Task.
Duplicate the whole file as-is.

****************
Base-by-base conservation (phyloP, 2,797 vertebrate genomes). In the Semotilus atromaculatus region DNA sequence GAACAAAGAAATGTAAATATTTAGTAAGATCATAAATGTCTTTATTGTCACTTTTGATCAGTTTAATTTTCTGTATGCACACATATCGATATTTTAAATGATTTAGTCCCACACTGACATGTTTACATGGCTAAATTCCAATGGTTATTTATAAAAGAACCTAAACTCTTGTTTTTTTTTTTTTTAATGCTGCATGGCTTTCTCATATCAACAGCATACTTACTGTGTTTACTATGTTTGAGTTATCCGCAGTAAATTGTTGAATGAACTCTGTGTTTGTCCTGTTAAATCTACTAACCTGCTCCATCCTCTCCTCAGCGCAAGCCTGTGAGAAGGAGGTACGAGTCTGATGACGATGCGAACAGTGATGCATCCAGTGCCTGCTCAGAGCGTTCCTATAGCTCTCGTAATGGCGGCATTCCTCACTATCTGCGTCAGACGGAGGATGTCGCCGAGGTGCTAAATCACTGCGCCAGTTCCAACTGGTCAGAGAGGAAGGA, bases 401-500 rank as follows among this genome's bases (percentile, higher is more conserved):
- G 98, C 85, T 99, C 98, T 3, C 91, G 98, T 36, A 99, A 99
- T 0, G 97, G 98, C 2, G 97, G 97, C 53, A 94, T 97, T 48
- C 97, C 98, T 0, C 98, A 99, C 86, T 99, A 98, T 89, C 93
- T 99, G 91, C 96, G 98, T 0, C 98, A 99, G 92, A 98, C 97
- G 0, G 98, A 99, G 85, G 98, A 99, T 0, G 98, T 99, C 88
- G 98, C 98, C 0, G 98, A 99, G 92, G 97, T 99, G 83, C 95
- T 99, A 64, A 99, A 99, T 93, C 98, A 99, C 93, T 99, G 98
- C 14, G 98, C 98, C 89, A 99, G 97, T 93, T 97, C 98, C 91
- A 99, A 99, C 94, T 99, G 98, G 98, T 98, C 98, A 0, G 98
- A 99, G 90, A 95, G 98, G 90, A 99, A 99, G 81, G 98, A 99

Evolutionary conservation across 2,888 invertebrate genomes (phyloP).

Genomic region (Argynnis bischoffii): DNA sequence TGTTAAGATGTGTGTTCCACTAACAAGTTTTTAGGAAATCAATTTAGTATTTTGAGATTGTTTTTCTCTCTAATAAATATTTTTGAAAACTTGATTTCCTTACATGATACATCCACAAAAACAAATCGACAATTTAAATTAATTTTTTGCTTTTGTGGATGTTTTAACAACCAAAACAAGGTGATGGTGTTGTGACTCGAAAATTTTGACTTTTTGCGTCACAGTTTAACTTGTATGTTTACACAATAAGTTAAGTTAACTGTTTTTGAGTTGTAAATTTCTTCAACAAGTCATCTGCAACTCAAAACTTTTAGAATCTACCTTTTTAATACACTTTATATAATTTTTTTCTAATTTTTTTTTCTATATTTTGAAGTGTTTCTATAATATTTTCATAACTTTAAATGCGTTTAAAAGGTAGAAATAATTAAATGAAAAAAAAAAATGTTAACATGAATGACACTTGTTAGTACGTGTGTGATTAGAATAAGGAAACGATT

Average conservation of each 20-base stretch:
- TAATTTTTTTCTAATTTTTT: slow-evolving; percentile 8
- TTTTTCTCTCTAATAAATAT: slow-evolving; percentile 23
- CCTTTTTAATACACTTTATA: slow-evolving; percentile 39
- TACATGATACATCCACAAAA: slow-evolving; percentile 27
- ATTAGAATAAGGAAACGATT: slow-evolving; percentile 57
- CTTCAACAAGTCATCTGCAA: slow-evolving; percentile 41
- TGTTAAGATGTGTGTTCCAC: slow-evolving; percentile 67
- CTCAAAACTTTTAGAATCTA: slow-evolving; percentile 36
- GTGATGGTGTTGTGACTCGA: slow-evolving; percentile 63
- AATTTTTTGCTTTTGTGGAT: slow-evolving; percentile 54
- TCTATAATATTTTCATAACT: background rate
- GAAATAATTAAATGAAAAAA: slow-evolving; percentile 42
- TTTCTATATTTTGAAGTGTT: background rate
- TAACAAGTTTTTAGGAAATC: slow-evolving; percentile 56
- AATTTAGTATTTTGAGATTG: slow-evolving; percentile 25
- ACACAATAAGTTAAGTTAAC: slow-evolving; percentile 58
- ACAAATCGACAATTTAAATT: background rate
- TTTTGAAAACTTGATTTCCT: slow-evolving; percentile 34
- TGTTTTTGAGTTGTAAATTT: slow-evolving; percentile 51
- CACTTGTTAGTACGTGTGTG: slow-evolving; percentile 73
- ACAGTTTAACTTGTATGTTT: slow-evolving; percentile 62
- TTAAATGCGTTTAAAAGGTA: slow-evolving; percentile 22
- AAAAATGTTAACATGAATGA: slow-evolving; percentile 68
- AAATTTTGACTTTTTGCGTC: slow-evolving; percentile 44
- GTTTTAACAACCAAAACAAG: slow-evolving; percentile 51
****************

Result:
Base-by-base conservation (phyloP, 2,797 vertebrate genomes). In the Semotilus atromaculatus region DNA sequence GAACAAAGAAATGTAAATATTTAGTAAGATCATAAATGTCTTTATTGTCACTTTTGATCAGTTTAATTTTCTGTATGCACACATATCGATATTTTAAATGATTTAGTCCCACACTGACATGTTTACATGGCTAAATTCCAATGGTTATTTATAAAAGAACCTAAACTCTTGTTTTTTTTTTTTTTAATGCTGCATGGCTTTCTCATATCAACAGCATACTTACTGTGTTTACTATGTTTGAGTTATCCGCAGTAAATTGTTGAATGAACTCTGTGTTTGTCCTGTTAAATCTACTAACCTGCTCCATCCTCTCCTCAGCGCAAGCCTGTGAGAAGGAGGTACGAGTCTGATGACGATGCGAACAGTGATGCATCCAGTGCCTGCTCAGAGCGTTCCTATAGCTCTCGTAATGGCGGCATTCCTCACTATCTGCGTCAGACGGAGGATGTCGCCGAGGTGCTAAATCACTGCGCCAGTTCCAACTGGTCAGAGAGGAAGGA, bases 401-500 rank as follows among this genome's bases (percentile, higher is more conserved):
- G 98, C 85, T 99, C 98, T 3, C 91, G 98, T 36, A 99, A 99
- T 0, G 97, G 98, C 2, G 97, G 97, C 53, A 94, T 97, T 48
- C 97, C 98, T 0, C 98, A 99, C 86, T 99, A 98, T 89, C 93
- T 99, G 91, C 96, G 98, T 0, C 98, A 99, G 92, A 98, C 97
- G 0, G 98, A 99, G 85, G 98, A 99, T 0, G 98, T 99, C 88
- G 98, C 98, C 0, G 98, A 99, G 92, G 97, T 99, G 83, C 95
- T 99, A 64, A 99, A 99, T 93, C 98, A 99, C 93, T 99, G 98
- C 14, G 98, C 98, C 89, A 99, G 97, T 93, T 97, C 98, C 91
- A 99, A 99, C 94, T 99, G 98, G 98, T 98, C 98, A 0, G 98
- A 99, G 90, A 95, G 98, G 90, A 99, A 99, G 81, G 98, A 99

Evolutionary conservation across 2,888 invertebrate genomes (phyloP).

Genomic region (Argynnis bischoffii): DNA sequence TGTTAAGATGTGTGTTCCACTAACAAGTTTTTAGGAAATCAATTTAGTATTTTGAGATTGTTTTTCTCTCTAATAAATATTTTTGAAAACTTGATTTCCTTACATGATACATCCACAAAAACAAATCGACAATTTAAATTAATTTTTTGCTTTTGTGGATGTTTTAACAACCAAAACAAGGTGATGGTGTTGTGACTCGAAAATTTTGACTTTTTGCGTCACAGTTTAACTTGTATGTTTACACAATAAGTTAAGTTAACTGTTTTTGAGTTGTAAATTTCTTCAACAAGTCATCTGCAACTCAAAACTTTTAGAATCTACCTTTTTAATACACTTTATATAATTTTTTTCTAATTTTTTTTTCTATATTTTGAAGTGTTTCTATAATATTTTCATAACTTTAAATGCGTTTAAAAGGTAGAAATAATTAAATGAAAAAAAAAAATGTTAACATGAATGACACTTGTTAGTACGTGTGTGATTAGAATAAGGAAACGATT

Average conservation of each 20-base stretch:
- TAATTTTTTTCTAATTTTTT: slow-evolving; percentile 8
- TTTTTCTCTCTAATAAATAT: slow-evolving; percentile 23
- CCTTTTTAATACACTTTATA: slow-evolving; percentile 39
- TACATGATACATCCACAAAA: slow-evolving; percentile 27
- ATTAGAATAAGGAAACGATT: slow-evolving; percentile 57
- CTTCAACAAGTCATCTGCAA: slow-evolving; percentile 41
- TGTTAAGATGTGTGTTCCAC: slow-evolving; percentile 67
- CTCAAAACTTTTAGAATCTA: slow-evolving; percentile 36
- GTGATGGTGTTGTGACTCGA: slow-evolving; percentile 63
- AATTTTTTGCTTTTGTGGAT: slow-evolving; percentile 54
- TCTATAATATTTTCATAACT: background rate
- GAAATAATTAAATGAAAAAA: slow-evolving; percentile 42
- TTTCTATATTTTGAAGTGTT: background rate
- TAACAAGTTTTTAGGAAATC: slow-evolving; percentile 56
- AATTTAGTATTTTGAGATTG: slow-evolving; percentile 25
- ACACAATAAGTTAAGTTAAC: slow-evolving; percentile 58
- ACAAATCGACAATTTAAATT: background rate
- TTTTGAAAACTTGATTTCCT: slow-evolving; percentile 34
- TGTTTTTGAGTTGTAAATTT: slow-evolving; percentile 51
- CACTTGTTAGTACGTGTGTG: slow-evolving; percentile 73
- ACAGTTTAACTTGTATGTTT: slow-evolving; percentile 62
- TTAAATGCGTTTAAAAGGTA: slow-evolving; percentile 22
- AAAAATGTTAACATGAATGA: slow-evolving; percentile 68
- AAATTTTGACTTTTTGCGTC: slow-evolving; percentile 44
- GTTTTAACAACCAAAACAAG: slow-evolving; percentile 51